5 Simple UX Tips To Give Your eCourse An Edge

5 Simple UX Tips To Give Your eCourse An Edge
Summary: The following 5 UX tips focus on both the design and delivery experience of your eCourse and how they can be optimized to give you an edge.

5 User Experience Tips For Your eCourse

Did you know that it is a lot more expensive to acquire new customers than it is to keep existing ones? A study by Harvard Business Review found that it can cost five to 25 times more to acquire a new customer than it costs to retain an existing one. This explains why you have to watch out for churn when designing your eCourses. In fact, data from Bain & Company shows that increasing customer retention by just 5% can boost your profit anywhere from 25% to 95% [1]. With an understanding of the above facts, it becomes imperative to put more effort into User Experience (UX) when designing your eCourse. The following 5 UX tips focus on both the design and delivery experience of your eCourse and how they can be optimized to give you an edge.

1. Consider Multiple Course Mediums

While most eCourses tend to favor content in video or audio format, it might be a good idea to add other mediums.

Various studies have been conducted to compare the performance of students who have consumed content by reading to those who have consumed content through audio/video. Usually, there isn’t much of a difference—and, in some cases, reading (particularly, print text) came out on top. A particular study, comparing retention for students who learned via podcasts vs. students who learned via text, found that students who learned via text performed much better. Another study didn’t find much of a difference.

Regardless, you want to ensure that you give people as many mediums as possible to consume your course content. This includes video, audio, text, visuals, and interactive means. Besides ensuring better comprehension of your content, delivering your eCourse content through many different mediums will not increase your chances of retaining users from regions where it is difficult to access media content due to connectivity issues.

2. Develop A Follow-Up System To Boost Course Completion

Do you know that the average Massive Open Online Course (MOOC) completion rate is 15% [2]? In other words, less than 20% of enrollees complete the online courses they sign up for.

Churn is bound to be high when less than 20% of enrollees complete your eCourse. This can be addressed, however, by developing a follow-up system that can help get more people to complete your eCourse.

For example, every course should have an email follow-up system that not just sends people reminders to actually go through each course lesson, but that also sends a summary after lesson completion and prompts them to complete course-related tasks. You shouldn’t stop at that. Take things up a notch by leveraging text messages or push notifications to remind people to actually check out course lessons.

3. Enhance The Speed Of Your Delivery Mechanisms

We are an impatient generation, and we’re getting increasingly impatient, thanks to technology. If it takes too long to access your course lessons, many people would rather not go through the hassle. As such, you want to make sure the mechanisms used to deliver your eCourse work as optimally as is possible.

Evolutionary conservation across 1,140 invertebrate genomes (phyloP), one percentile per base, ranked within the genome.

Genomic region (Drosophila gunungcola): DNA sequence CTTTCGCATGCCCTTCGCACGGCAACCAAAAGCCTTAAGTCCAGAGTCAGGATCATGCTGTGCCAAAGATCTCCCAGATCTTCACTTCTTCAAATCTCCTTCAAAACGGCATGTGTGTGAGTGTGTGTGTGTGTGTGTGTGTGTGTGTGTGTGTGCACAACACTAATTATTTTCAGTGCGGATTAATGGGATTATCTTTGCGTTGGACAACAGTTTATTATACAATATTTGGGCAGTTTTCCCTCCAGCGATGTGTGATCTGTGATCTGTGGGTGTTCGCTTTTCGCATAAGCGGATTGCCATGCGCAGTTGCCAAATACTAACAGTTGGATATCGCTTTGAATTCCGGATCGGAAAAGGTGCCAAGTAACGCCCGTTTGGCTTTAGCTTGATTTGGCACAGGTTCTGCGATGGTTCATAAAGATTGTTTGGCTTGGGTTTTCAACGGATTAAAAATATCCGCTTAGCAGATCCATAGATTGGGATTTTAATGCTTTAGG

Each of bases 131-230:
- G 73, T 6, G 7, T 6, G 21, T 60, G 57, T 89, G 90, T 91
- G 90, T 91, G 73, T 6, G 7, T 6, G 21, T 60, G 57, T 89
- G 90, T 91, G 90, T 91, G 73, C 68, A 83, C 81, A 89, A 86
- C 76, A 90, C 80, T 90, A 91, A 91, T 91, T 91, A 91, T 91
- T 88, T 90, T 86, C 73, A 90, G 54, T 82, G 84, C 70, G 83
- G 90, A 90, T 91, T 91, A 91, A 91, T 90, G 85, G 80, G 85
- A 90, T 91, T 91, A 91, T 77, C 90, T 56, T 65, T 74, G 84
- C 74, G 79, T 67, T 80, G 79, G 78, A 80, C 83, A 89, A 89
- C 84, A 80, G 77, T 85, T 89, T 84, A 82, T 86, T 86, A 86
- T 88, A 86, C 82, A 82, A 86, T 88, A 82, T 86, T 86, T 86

There are so many ways you could go about enhancing the speed of your delivery mechanisms. For example:

  • Did you know that many people will abandon a website that takes longer than three seconds to load [3]? If your eCourse website takes too long to load, not only will the sign-up conversion rate be poor but churn will also be high. You can address this by working on your host; for example, an analysis of WordPress web hosts found that some web hosts are two times (or more!) faster than others. If your course is hosted on WordPress, this means you want to carefully select a host optimized for the CMS. This goes for all other LMSs as well. You should also consider using a CDN and enabling caching to ensure a faster website experience.
  • Consider having several formats of your media content to make it much faster to access. For example, a 1.4GB video lesson can be compressed to lower definition videos of about 700MB and 350MB. Users can then be shown all the three options so that they are able to watch accordingly, depending on their device, network availability, and preference.
  • Consider introducing options to allow fast learners and more committed students to complete their courses at a much faster pace. Don’t be too rigid about having all students complete the course at the same time if that’s possible.

4. Set Expectations And Be Consistent

You might think it is wise to constantly surprise learners, but you’ll find being consistent to be more rewarding. Whether it is through the delivery mechanism used, the look and feel of your course, or other aspects of your course, it is a good idea to set expectations and be consistent with the expectations set.

When users know what to expect, they are more likely to fit into that expectation and progress accordingly. Research shows that we generally resent (and resist) change and that we tend to prefer things to be the same way they have been and what we are familiar with. Design your eCourse armed with this knowledge!

5. Set Milestones And Introduce Rewards

Finally, you should set milestones and introduce rewards for students of your eLearning course. For example, students could be rewarded when they complete 10% of your eCourse, then 25%, 50%, 90%, and 100%. They could be given a badge that publicly shows their completion rate. This kind of reward encourages individual students and gives them something to aspire toward. It also pushes other students who notice it to want to achieve something similar.


[1] 75 Customer Service Facts, Quotes & Statistics

[2] MOOC Completion Rates: The Data

[3] 41 Website Speed Statistics Important To Google